One type of adjunct clause is the temporal adjunct, which specifies the time of its host clause relative to that of the adjunct clause. Temporal adjunct clauses are preceded by the temporal conjunction pa ("when", Tmp).
Except for the last case, the host verb is usually aoristic.
|a meri (arrive) pa a jan kosma||a meri (arrive) pa a jan ko-sma|
|Mary arrived after John had eaten.||PN Mary arrive Tmp PN John Ret-eat.|
Other adjunct clauses are used for circumstances, causes or reasons, purpose, or means, depending on the conjunction.
If the adjunct clause has coreferential arguments, they're matched with arguments of the same gender and number in the host clause. If there are more than one possible match, the 1st one is used for the first coreference, etc.
A resultative secondary predicate specifies a situation resulting from the host action. It always coreferences the host clause's patient.
A depictive secondary predicate specifies a situation current at the time of the host situation. It can coreference any of the host clause's arguments. A depictive is semantically similar to a coreferential adjunct clause with relatively present time.
|a jan sæm do (meat) (raw).||a jan sæm do (meat) (raw).|
|John ate the meat raw.||PN John eat Def meat raw.|
There are 2 kinds of comparatives: one where the subject of comparison is compared to an explicit standard of comparison and one where the subject of comparison is compared to its former self (temporal comparison). The comparison can be an equality or an inequality; the former uses the equative form of the scale of comparison while the latter uses the comparative form. The elements of a temporal comparative are the subject of comparison, the scale of comparison, and optionally the degree of comparison. The elements of an explicit comparative are the same plus the standard of comparison, which is expressed as the argument of a locative depictive.
|John is heavier than Tom.||PN John Cmp-heavy at PN Tom.|
|Tom ran faster [than before].||PN Tom run Cmp-fast.|
|John ate as many potatoes as Tom.||PN John eat Equ-many P-potato at PN Tom.|
For negative comparisons, the comparative form of the opposite word of the scale of comparison is used. Explicit comparatives can instead swap the subject of comparison with the standard of comparison.
A complement clause is one that takes the place of a patient or theme argument phrase. If it's not coreferential, it begins with the complementizer particle gó (Cpl). A coreferential complement clause coreferences the matrix clause's agent.
|a jan pil zok do ælæfant.||a jan 0- pil 0- zok do ælæfant|
|"John wants to see the elephant."||PN John 3S-want 3S-see Def elephant|
|a jan pil gó zok do ælæfant.||a jan 0- pil gó 0- zok do ælæfant|
|"John wants her to see the elephant."||PN John 3S-want Cpl 3S-see Def elephant|
A content question is indicated by the presence of a content question word.
|qok oniqtam?||qok o- ni-qta-m|
|"What are you asking me?"||CQI 2S-PRG-ask-1S|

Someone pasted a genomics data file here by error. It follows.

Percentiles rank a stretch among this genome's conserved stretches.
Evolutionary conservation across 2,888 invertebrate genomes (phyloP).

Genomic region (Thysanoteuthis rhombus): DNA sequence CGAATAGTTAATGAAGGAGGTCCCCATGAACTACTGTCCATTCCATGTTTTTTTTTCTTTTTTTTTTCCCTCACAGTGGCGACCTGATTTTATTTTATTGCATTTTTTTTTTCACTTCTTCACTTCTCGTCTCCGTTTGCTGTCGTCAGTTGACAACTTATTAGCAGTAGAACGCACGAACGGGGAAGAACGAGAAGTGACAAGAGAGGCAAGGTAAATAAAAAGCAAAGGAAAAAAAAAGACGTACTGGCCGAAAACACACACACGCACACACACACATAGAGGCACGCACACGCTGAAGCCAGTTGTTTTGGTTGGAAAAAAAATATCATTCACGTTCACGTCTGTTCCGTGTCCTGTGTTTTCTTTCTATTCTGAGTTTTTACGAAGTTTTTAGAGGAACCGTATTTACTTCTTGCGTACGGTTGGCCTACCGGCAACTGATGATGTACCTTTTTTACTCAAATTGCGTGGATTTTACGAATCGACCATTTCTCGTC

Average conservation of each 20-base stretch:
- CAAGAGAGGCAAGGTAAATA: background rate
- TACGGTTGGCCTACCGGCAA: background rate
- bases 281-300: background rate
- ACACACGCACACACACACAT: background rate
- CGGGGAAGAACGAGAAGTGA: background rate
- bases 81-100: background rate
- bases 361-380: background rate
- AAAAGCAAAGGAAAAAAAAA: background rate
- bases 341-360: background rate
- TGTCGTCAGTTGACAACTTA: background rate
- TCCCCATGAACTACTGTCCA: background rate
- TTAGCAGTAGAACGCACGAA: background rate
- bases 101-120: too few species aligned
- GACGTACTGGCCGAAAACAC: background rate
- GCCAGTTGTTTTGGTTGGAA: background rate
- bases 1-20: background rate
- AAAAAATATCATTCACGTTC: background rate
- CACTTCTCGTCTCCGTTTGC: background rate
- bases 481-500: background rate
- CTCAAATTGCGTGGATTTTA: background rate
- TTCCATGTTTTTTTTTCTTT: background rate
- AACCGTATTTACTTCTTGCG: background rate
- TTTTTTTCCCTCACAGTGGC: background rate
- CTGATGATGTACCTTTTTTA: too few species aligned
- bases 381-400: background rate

A polar question is indicated by the initial polar question particle PQ.
|qá daserok?||qá da-se -ro-k|
|"Did they tell you that?"||PQ 3P-tell-2S-3SI|
The spatial verbs derived from determiners are used directly as predicates specifying static location. For motion to, from, or via the location, the pronominal forms are used as objects of the dynamic verbs fal(a), kol(a), and bæl(a), respectively.
|la sir ælæfant||la sir ælæfant|
|"this elephant"||Dem here elephant|
|qor a jan?||qor a jan|
|"Where's John?"||where NP John|
|qorxi a jan nifla?||qorxi a jan ni- fla|
|"Where's John going?"||where NP John Prg-go_to|
A conditional sentence consists of a condition clause and a conclusion clause. The conclusion appears first and is preceded by either the conditional particle Con or the contrafactual particle Ctf. The condition follows and begins with a conjunction. In Apr21, there's no specific word for "if"; instead one of the conjunctions for specifying time, cause, or circumstances is used.
|Con Def chair break Cir PN John sit-3SI.|
|If John sat on it, the chair broke.|
|Ctf Def chair break Cir PN John sit-3SI.|
|If John had sat on it, the chair would've broken.|
If neither Con nor Ctf appears, a factual relationship between the clauses is involved, not a conditional one.
|Def chair break Tmp PN John sit-3SI.|
|When John sat on it, the chair broke.|
A satisfactive sentence consists of a satisfactive clause and a result part. The satisfactive clause is one containing a word of sufficiency or excess. The result part is a conditional sentence or, more often, just the conclusion. It can be actual, conditional, or contrafactual.
|PN John heavy Sat-Deg, Def chair break.|
|John is so heavy, the chair broke.|
|PN John heavy Sat-Deg, Con Def chair break.|
|John is heavy enough for the chair to break.|
|PN John heavy Sat-Deg, Ctf Def chair break.|
|John is so heavy, the chair would've broken.|
page started: 2013.Apr.22 Mon
current date: 2013.Apr.28 Sun
content and form originated by qiihoskeh